New export control regulations for wine commence on 1 April 2018.
The Wine Australia Regulations 2018 will replace the Australian Grape and Wine Authority Regulations 1981, which expire on 31 March 2018.
The regulations set out the export controls for grape products at a product, shipment and licence level.
It is illegal to export wine (or grape product) from Australia unless:
- all the products to be exported comply with Australia’s compositional and labelling rules relating to wine and wine products
- you hold an export licence issued by Wine Australia, and
- Wine Australia has approved your shipment and the products on that shipment for export.
Changes to the Australian wine export regulations will broaden the scope of matters that Wine Australia will consider in determining if an exporter is eligible to hold a licence, and whether to grant approval for products and for shipments.
In deciding whether to grant, suspend or cancel export licences, Wine Australia will be required to apply a ‘fit and proper person test’. This will include a broad range of matters that could extend to trade mark infringement in foreign markets, non-payment of the Wine Export Charge , and other matters affecting the promotion of Australian wine overseas.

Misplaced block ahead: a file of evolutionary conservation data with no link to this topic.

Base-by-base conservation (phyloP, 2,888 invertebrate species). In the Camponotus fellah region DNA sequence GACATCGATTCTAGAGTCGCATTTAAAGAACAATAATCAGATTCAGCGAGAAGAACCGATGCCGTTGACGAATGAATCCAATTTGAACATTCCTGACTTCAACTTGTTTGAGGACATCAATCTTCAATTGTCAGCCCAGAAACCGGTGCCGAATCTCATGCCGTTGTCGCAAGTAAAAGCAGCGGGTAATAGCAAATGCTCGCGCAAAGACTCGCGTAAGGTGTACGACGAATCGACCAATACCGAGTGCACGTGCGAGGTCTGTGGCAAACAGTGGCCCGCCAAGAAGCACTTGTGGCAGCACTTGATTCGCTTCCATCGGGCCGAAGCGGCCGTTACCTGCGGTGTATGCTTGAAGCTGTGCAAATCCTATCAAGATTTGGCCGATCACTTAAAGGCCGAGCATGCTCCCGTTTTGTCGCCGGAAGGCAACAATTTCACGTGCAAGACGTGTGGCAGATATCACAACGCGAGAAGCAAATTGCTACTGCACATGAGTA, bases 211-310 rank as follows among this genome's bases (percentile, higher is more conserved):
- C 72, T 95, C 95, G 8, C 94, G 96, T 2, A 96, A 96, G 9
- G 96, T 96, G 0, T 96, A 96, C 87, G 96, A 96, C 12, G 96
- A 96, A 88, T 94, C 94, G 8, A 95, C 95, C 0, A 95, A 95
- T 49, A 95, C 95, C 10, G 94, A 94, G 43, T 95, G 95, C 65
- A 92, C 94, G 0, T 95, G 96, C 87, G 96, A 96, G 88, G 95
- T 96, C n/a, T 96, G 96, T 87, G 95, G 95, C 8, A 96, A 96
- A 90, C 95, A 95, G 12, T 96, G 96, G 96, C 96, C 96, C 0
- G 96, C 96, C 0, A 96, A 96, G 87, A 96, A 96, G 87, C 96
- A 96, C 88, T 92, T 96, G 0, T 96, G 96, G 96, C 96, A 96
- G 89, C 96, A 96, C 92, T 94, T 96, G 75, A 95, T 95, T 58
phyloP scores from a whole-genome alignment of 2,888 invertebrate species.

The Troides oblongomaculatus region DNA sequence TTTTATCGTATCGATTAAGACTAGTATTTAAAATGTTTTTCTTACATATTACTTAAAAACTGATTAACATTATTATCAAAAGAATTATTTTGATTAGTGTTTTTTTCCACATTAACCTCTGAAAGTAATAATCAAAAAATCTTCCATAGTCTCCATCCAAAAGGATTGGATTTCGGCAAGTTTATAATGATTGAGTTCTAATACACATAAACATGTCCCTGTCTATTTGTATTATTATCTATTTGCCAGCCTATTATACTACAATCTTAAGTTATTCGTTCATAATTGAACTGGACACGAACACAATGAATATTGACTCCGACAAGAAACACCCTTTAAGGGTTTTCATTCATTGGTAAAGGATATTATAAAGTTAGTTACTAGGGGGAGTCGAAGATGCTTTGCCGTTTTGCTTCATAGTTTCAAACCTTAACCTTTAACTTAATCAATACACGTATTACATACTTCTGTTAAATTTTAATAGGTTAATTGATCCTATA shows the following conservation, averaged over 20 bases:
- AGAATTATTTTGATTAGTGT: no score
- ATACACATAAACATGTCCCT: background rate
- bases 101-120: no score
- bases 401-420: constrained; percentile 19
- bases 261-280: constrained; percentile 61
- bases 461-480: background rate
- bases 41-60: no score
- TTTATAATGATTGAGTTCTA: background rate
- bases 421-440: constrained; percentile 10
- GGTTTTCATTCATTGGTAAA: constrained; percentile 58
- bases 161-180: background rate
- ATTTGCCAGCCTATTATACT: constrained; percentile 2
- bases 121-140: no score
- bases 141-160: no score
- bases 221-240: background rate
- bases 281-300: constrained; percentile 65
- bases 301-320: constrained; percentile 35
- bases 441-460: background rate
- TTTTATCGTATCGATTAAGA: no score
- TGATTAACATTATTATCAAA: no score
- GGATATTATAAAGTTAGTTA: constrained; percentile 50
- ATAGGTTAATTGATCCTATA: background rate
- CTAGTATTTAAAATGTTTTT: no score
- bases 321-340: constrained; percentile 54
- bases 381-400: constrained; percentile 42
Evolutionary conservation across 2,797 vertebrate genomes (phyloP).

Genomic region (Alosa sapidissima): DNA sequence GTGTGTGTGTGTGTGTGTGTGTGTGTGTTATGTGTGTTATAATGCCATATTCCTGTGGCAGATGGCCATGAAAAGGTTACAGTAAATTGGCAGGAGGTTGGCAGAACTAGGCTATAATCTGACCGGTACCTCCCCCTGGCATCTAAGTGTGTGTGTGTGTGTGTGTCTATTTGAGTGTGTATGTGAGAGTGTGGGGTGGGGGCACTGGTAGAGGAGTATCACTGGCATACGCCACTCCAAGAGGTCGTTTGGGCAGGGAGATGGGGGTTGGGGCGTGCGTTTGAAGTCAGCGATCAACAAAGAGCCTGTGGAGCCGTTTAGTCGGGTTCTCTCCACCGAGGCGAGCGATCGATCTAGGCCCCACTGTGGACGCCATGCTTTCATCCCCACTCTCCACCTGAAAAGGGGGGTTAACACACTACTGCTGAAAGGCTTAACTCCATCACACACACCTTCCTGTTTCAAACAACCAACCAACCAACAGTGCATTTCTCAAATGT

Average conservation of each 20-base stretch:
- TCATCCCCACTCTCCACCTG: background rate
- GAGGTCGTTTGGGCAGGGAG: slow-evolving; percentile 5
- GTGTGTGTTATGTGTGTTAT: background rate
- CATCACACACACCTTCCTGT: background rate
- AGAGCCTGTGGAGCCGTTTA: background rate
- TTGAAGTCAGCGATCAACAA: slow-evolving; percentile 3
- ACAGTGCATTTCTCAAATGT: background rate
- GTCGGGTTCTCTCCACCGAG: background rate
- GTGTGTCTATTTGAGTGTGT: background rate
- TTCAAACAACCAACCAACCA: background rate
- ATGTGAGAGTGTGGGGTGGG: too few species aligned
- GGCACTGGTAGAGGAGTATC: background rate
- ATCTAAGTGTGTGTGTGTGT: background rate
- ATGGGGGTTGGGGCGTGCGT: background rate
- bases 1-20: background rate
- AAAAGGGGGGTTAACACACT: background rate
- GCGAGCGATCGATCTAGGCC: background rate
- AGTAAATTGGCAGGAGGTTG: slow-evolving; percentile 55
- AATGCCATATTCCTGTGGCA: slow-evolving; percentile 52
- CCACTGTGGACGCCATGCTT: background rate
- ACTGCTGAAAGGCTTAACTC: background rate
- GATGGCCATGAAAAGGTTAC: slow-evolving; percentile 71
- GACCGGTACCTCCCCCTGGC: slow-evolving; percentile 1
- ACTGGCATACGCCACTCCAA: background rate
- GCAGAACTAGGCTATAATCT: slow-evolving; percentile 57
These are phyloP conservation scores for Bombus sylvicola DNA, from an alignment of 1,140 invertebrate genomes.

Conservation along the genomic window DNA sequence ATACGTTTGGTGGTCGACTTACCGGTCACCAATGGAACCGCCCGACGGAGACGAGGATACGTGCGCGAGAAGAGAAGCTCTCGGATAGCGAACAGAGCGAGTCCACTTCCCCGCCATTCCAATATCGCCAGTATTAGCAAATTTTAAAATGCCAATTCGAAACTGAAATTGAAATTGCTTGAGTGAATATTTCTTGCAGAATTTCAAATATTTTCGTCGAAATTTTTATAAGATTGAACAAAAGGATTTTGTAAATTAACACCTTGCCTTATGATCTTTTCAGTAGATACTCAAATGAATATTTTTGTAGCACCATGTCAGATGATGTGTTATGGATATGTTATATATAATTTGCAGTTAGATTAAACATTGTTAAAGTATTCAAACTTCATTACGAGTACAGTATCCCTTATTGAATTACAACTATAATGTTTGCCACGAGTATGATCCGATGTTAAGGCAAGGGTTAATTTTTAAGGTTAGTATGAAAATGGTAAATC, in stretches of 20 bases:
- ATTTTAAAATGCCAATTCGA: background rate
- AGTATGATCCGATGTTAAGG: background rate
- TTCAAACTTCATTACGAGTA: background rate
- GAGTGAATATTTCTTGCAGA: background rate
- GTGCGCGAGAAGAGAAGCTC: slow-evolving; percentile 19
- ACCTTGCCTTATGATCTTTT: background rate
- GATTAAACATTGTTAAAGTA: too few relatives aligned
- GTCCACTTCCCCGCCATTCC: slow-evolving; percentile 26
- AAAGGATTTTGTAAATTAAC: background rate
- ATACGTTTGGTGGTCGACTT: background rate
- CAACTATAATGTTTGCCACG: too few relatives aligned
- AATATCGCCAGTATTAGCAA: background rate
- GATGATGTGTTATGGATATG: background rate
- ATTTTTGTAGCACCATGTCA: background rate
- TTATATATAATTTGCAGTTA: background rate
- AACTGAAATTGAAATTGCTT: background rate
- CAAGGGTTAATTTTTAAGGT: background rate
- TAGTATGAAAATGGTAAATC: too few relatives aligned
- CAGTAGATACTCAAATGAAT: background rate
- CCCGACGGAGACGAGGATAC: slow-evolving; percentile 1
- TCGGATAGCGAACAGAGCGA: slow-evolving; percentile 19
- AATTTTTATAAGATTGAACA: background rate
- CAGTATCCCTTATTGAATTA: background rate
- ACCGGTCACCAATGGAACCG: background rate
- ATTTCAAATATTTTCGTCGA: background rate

Specifically, in determining eligibility to hold an export licence, Wine Australia will continue to consider if an exporter’s actions in export markets are likely to affect adversely the reputation of Australian wine. This could extend to whether the exporter is involved in the production of ‘copycat’ or counterfeit wines.
The regulations will enable Wine Australia to deny export approval where a product could not be lawfully sold in the country to which it will be exported. This could prevent the export of a wine from Australia that infringes IP rights in the destination country.
Exporters will no longer be able to export on behalf of a company or individual that is not eligible to hold an export licence (such as where a licence has been cancelled).
Other aspects of the regulations will be liberalised. For example, to cut red tape for exporters there will no longer be a prohibition on labelling ‘grape products’ with a vintage indication.
Where non-Australian material is used to make a wine, the requirement to indicate the percentage of foreign material will be removed for additions of less than two per cent.
The regulations have also been modified to allow the continued use of grape varieties that are also geographical indications.
For further information about the changes, email us at email@example.com .
Photo: Tourism Australia